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Seniors Lose 24% of Buying Power Since 2000
Old 05-29-2010, 09:28 AM   #1
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Seniors Lose 24% of Buying Power Since 2000

The Senior Citizens League
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In most years, seniors receive a small increase in their Social Security checks, intended to help them keep up with the costs of inflation. But since 2000, the Social Security Cost of Living Adjustment (COLA) has increased average benefits just 31 percent while typical senior expenses have jumped almost 63 percent, more than twice as fast.
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This study makes clear what millions of seniors already know too well: for every $100 worth of expenses they could afford in 2000, they can afford just $76 today,” said Daniel O’Connell, chairman of The Senior Citizens League. “What has long been a difficult situation for seniors is quickly becoming a dire one.”

(The Senior Citizens League is an affiliate of the Retired Enlisted Association.)

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Old 05-29-2010, 11:09 AM   #2
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Yep, the whole retirement issue is based on a LOT of "assumed" trends, trends that seem quite likely to be no longer valid.
Truthful media coverage of this would be too much to ask. The Corporate run society we live in does not need the sheeple to hear the truth. Amazing.
I was in a Financial continuing education class this week, and the question was put... " What % of the US population has $50k or more in total NET worth...incld primary residence & retirement funds?"
Whatcha think? ..........? omg
Who is going to fund the masses retirement?
So many questions never asked, not discussed.
Like....How are average retired folks going to fund an ever increasing budget for their healthcare extras? If not them, who pays?
What happens to a plan when the tax on retirement income, SS, pension, everything...gets hiked ? Reducing deductions, is also a tax hike.
What happens when the local cities & state government workers find their promised cushy index linked DB pensions slashed, during the city or state bankruptcies that HAVE to be in the pipeline? That'll put a crimp in a retirement plan!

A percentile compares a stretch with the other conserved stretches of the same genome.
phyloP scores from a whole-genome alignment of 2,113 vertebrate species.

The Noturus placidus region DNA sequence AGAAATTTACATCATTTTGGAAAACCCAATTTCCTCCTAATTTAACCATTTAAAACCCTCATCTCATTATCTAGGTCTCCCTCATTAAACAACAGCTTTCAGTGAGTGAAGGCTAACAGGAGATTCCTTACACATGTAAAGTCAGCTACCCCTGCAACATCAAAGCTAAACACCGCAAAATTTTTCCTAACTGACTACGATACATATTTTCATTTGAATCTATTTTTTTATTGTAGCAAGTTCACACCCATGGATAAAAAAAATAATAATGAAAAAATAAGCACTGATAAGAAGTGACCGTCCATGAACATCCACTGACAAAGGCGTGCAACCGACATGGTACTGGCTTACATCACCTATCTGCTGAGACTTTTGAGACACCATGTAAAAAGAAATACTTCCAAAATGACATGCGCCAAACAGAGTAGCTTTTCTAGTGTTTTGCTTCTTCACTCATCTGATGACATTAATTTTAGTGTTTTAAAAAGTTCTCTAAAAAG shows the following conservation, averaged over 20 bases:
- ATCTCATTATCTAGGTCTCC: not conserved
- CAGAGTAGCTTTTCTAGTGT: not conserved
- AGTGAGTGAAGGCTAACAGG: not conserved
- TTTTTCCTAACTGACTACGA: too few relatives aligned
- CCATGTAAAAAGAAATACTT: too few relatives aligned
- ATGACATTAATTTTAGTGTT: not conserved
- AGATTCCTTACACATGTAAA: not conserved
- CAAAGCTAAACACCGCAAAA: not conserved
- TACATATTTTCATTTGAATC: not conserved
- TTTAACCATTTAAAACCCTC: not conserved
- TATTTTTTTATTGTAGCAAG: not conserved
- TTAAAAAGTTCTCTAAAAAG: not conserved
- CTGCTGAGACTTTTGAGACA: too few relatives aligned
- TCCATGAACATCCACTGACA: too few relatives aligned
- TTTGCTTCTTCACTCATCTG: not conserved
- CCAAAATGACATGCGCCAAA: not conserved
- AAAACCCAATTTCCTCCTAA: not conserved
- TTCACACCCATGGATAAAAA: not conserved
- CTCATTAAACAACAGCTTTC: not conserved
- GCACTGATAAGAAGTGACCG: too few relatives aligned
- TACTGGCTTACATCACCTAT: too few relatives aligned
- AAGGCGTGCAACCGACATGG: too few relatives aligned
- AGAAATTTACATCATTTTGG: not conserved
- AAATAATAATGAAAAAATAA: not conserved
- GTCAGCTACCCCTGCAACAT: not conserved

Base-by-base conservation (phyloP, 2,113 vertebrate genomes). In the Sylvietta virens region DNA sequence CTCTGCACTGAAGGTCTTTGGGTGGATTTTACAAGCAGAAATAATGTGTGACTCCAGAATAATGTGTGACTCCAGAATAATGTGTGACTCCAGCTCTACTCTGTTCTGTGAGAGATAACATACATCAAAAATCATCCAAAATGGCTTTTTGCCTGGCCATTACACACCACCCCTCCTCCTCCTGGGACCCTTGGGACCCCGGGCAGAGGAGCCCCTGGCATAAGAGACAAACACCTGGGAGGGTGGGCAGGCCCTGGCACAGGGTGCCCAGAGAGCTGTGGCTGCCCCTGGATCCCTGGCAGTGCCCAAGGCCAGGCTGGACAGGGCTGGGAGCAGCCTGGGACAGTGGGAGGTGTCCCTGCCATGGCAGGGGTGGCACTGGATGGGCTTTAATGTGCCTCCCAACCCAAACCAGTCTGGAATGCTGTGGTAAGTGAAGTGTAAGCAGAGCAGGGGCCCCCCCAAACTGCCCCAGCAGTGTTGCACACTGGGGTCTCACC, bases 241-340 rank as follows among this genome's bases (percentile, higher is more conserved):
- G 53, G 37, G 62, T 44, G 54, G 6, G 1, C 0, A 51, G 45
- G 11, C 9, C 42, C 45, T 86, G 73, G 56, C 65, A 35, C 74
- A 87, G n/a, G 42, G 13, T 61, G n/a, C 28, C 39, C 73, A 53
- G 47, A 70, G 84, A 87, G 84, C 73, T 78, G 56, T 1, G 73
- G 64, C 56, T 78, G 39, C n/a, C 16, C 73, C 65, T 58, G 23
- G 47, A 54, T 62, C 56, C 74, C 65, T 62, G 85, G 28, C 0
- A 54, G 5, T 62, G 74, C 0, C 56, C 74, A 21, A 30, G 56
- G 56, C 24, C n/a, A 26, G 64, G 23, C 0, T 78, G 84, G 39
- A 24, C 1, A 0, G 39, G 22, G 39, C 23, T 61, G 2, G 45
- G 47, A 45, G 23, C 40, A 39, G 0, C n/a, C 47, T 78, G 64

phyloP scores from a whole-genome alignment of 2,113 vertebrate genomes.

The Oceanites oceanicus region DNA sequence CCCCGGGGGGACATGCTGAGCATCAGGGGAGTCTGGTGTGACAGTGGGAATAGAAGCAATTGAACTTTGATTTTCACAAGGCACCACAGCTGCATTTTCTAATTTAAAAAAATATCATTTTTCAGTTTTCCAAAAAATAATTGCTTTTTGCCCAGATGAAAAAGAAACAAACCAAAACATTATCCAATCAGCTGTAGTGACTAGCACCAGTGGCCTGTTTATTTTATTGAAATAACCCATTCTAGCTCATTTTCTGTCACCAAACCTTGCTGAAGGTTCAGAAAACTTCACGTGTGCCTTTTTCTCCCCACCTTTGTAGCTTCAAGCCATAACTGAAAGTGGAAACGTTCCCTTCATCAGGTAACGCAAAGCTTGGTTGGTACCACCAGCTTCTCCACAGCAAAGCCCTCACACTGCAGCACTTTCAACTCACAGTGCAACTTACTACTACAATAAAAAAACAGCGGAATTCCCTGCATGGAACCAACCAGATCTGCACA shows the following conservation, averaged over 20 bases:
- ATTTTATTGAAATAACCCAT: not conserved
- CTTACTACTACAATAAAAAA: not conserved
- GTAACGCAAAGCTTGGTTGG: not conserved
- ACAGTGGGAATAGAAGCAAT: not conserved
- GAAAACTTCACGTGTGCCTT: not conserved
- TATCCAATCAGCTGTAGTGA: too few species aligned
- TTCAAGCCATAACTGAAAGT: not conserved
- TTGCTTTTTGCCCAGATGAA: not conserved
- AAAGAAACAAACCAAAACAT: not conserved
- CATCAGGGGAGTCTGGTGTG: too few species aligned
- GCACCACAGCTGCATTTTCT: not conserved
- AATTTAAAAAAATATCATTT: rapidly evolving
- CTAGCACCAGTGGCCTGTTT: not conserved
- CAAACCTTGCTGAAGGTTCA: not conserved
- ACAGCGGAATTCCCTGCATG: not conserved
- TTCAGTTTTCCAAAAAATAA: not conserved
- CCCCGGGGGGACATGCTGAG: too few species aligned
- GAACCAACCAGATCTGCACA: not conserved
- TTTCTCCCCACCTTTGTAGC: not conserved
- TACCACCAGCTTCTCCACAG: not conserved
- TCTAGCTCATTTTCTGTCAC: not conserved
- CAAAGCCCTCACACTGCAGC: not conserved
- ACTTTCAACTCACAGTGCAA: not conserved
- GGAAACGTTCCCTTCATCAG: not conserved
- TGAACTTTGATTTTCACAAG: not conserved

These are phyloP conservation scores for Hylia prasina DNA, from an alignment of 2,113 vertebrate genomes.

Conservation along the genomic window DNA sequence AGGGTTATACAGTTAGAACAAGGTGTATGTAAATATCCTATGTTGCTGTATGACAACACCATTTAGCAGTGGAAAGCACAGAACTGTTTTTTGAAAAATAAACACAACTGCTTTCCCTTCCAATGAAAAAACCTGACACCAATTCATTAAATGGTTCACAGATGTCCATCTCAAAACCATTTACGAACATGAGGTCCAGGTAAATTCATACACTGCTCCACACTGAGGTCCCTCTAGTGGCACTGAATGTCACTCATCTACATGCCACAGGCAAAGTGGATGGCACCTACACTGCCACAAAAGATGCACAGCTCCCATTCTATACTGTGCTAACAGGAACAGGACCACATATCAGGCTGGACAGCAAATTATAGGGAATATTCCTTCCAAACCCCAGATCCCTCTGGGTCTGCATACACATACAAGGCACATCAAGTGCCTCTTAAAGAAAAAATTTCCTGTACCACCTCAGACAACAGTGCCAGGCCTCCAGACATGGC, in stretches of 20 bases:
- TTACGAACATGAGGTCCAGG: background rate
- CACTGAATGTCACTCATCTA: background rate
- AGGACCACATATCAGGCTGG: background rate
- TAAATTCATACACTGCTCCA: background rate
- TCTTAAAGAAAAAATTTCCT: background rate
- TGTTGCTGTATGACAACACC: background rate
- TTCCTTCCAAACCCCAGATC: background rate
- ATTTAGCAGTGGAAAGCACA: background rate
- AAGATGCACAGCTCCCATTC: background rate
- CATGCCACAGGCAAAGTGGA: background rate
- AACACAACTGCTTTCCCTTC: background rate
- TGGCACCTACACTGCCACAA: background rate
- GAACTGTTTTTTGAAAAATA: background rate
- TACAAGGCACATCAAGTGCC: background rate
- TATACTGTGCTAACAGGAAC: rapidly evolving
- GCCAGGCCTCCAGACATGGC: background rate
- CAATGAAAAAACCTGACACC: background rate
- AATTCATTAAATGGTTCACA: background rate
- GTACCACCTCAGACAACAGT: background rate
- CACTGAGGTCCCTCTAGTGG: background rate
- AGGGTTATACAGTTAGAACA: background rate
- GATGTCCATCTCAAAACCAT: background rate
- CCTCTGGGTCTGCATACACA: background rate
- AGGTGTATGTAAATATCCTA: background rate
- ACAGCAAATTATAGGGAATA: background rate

Funny none of this gets discussed...as it's not in the accepted trend that folks are depending on. Change is a bitch.

btw...Just back from a long spell in the UK, where public healthcare pays for all one's needs... [MODERATOR EDIT].. it works. I observed my 80 yr old parent get total care, no extra payments, no drug payments. No Payments, period!
Quite enlightening to realise it exists in another country, and even in one just as broke as this one.
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Old 05-29-2010, 11:22 AM   #3
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Weird. The BLS has an "experimental" CPI for the elderly. And the Senior Citizens League knows that:

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However, the government does track the spending patterns of older Americans, and has done so since 1983 with the CPI for Elderly Consumers, or CPI-E. By tying the annual increase in the COLA to the CPI-E, seniors would see much needed relief in their monthly checks. For example, a senior who retired with a benefit of $460 in 1984 would have received $12,856 more over the past 26 years with the CPI-E.
Seniors Lose 24 Percent of Their Buying Power Since 2000

But, the percentage number isn't anywhere close to the 24% headline in this article.
According to this report, http://www.bls.gov/cpi/cpieart2009.pdf which covers 1997 to 2009, the CPI-E went up 36.1% while the CPI-W (used for SS checks) went up 33.8%. That equates to a loss of 1.7% of purchasing power, not 24%

The $12,856 in the SCL quote above seems accurate. Over the 26 years, the CPI-E would have paid out a total of about $238,000 instead of $225,000, that's an additional 5.8%. That's real money, but it's not 24%.

The trouble with switching to the CPI-E is that the difference changes over time. At a very high level, it seems to be decreasing. (I found year-by-year data through 2007 here: http://www.bls.gov/opub/mlr/2008/04/art2full.pdf)

It would be really awkward for Congress if they switched from the CPI-W to the CPI-E, only to discover that in future years the CPI-E gave smaller increases.
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Old 05-29-2010, 11:25 AM   #4
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I suspect switching to the CPI-E would be a great way to accelerate the insolvency of SS and pension plans tied to it.

Another question is: Does the CPI-E only consider the portion of inflation in health care that individuals pay, or does it also include what government and former employers pay?
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Old 05-29-2010, 11:33 AM   #5
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I suspect switching to the CPI-E would be a great way to accelerate the insolvency of SS and pension plans tied to it.

Another question is: Does the CPI-E only consider the portion of inflation in health care that individuals pay, or does it also include what government and former employers pay?